Benedict Ong Huai ERN
- 公益社団法人 日本獣医学会
- Journal of Veterinary Medical Science (ISSN:09167250)
- pp.16-0562, (Released:2016-12-17)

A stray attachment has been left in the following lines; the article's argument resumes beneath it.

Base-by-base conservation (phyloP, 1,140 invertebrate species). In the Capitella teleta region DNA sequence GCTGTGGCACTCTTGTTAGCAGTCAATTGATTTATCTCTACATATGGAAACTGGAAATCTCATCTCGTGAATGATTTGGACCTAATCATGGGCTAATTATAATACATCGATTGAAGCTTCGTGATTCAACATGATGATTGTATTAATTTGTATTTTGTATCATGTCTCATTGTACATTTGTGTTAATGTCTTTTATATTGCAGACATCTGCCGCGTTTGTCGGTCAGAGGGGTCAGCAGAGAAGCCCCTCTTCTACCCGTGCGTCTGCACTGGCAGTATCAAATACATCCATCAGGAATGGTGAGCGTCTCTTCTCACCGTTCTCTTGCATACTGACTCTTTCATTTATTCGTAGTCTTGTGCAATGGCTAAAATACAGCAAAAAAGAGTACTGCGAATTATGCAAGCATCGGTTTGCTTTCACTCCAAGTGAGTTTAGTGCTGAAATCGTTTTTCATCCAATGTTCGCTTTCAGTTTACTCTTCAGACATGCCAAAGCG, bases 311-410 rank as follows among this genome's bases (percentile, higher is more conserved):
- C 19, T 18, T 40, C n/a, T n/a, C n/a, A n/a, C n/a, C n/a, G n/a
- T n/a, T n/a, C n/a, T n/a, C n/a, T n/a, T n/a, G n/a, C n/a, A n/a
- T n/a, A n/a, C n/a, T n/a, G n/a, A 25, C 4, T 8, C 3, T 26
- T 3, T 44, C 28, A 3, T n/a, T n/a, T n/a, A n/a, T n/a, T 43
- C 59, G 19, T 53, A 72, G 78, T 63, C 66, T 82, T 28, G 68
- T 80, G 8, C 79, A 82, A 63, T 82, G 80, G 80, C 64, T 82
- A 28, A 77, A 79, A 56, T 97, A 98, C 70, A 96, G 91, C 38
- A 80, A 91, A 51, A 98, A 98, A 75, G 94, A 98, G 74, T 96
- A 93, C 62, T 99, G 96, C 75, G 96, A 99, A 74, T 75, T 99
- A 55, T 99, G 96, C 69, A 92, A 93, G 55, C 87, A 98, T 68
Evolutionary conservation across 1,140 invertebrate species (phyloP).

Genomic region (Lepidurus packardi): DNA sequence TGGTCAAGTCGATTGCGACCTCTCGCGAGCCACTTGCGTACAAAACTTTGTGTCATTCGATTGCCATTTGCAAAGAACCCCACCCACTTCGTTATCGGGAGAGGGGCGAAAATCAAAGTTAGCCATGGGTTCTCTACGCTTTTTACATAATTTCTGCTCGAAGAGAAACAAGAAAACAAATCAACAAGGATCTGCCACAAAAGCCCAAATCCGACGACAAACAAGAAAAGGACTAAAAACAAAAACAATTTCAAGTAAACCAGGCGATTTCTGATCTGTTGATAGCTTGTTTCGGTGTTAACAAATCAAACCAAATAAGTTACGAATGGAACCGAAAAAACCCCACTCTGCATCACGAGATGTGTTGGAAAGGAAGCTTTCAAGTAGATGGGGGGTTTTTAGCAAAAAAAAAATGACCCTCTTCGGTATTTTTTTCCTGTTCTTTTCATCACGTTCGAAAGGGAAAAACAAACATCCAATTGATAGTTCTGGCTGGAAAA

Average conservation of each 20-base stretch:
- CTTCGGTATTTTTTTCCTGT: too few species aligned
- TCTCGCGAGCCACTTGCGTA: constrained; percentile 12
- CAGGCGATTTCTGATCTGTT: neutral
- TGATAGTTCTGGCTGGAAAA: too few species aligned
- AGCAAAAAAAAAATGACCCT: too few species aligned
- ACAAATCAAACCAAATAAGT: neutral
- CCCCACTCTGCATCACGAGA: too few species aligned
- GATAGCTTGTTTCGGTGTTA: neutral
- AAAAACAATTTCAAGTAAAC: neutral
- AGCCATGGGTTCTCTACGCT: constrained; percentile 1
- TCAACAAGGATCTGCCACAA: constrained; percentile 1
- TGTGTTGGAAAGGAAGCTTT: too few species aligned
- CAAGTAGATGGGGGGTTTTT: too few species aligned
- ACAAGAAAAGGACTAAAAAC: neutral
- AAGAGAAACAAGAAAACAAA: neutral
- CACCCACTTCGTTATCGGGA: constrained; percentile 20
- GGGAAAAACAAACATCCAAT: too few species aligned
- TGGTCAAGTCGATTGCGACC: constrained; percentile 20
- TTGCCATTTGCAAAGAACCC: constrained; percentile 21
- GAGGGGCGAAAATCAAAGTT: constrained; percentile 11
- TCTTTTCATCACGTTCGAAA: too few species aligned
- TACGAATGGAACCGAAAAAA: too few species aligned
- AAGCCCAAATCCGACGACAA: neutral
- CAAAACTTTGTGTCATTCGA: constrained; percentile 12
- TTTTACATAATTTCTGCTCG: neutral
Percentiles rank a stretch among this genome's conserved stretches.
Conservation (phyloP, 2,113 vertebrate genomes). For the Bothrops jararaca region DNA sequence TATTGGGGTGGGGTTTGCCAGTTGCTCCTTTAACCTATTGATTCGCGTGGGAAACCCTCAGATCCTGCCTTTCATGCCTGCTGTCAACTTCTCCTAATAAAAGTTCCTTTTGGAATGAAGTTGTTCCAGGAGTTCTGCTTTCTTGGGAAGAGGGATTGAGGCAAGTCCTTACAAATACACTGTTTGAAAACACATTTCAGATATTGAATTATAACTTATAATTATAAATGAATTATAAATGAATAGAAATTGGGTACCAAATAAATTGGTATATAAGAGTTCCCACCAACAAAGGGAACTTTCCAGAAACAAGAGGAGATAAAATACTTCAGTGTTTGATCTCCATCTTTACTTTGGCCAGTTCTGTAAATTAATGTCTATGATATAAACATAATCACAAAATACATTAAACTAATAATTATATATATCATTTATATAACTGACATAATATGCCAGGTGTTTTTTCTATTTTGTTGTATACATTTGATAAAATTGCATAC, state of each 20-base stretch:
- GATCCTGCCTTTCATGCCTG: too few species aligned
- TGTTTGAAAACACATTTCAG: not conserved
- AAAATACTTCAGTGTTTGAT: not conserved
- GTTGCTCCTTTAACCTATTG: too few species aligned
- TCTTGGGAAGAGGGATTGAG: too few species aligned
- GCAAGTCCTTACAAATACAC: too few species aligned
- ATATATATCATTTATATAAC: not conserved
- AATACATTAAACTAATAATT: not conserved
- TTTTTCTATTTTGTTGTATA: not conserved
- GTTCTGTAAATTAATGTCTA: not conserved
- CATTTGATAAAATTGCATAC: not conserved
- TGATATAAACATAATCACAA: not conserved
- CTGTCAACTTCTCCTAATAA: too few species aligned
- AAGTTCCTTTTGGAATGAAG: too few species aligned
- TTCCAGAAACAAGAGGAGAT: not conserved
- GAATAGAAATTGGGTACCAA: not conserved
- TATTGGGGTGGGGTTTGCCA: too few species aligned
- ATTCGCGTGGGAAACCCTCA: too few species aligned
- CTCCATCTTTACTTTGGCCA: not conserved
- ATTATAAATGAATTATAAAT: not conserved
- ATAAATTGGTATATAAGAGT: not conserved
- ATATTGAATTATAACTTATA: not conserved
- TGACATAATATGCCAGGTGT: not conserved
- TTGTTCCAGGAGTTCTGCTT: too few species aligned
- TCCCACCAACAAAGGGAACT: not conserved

The pathophysiology of canine gallbladder diseases, including biliary sludge, gallbladder mucoceles, and gallstones, is poorly understood. This study aimed to evaluate the composition of gallbladder contents and bacterial infection of the gallbladder in order to elucidate the pathophysiology of biliary sludge and gallbladder mucoceles. A total of 43 samples of canine gallbladder contents (biliary sludge, 21 and gallbladder mucoceles, 22) were subjected to component analysis by infrared spectroscopy, and the resultant infrared spectra were compared with that of swine mucin. Of the 43 samples, 41 were also evaluated by aerobic and anaerobic bacterial culture. The contents of 20 (95.2%) biliary sludge and 22 (100%) gallbladder mucocele samples exhibited similar infrared spectra as swine mucin. Although biliary sludge and gallbladder mucocele contents exhibited similar infrared spectra, one sample of biliary sludge (4.8%) was determined to be composed of proteins. The rate of bacterial infection of the gallbladder was 10.0% for biliary sludge and 14.3% for gallbladder mucoceles. Almost all of the identified bacterial species were intestinal flora. These results indicate that the principal components of gallbladder contents in both gallbladder mucoceles and biliary sludge are mucins and that both pathophysiologies exhibit low rates of bacterial infection of the gallbladder. Therefore, it is possible that gallbladder mucoceles and biliary sludge have the same pathophysiology, and, rather than being independent diseases, they could possibly represent a continuous disease. Thus, biliary sludge could be considered as the stage preceding the appearance of gallbladder mucoceles.